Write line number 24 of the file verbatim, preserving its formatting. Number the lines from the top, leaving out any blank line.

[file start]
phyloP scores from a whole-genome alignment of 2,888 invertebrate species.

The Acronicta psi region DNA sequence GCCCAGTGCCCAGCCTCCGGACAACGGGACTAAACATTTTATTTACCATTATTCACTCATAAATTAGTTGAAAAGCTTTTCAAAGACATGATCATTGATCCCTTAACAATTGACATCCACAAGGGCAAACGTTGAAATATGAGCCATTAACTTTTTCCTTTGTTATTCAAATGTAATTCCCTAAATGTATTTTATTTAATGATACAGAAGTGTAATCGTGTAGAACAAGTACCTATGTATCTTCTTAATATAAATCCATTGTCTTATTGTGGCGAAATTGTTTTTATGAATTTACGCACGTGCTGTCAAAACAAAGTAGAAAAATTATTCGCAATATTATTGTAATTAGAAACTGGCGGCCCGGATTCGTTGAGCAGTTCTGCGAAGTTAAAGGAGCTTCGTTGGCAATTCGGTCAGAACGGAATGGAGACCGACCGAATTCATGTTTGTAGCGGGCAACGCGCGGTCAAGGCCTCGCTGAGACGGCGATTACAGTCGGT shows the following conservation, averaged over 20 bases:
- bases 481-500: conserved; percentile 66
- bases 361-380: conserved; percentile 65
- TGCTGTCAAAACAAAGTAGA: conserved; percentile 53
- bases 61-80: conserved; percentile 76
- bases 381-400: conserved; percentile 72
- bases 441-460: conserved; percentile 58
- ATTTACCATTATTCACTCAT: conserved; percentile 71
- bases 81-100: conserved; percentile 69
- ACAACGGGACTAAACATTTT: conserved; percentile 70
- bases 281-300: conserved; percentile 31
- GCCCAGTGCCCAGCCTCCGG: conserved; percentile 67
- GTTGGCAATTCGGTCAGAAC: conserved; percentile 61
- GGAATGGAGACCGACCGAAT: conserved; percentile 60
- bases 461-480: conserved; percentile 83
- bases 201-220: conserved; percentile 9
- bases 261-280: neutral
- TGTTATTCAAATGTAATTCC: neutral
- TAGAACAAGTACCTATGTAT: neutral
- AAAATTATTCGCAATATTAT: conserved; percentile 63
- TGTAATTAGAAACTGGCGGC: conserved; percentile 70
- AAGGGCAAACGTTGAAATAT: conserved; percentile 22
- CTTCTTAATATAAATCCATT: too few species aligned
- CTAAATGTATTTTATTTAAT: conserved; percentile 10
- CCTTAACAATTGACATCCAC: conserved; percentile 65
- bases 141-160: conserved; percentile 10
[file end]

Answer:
- CTTCTTAATATAAATCCATT: too few species aligned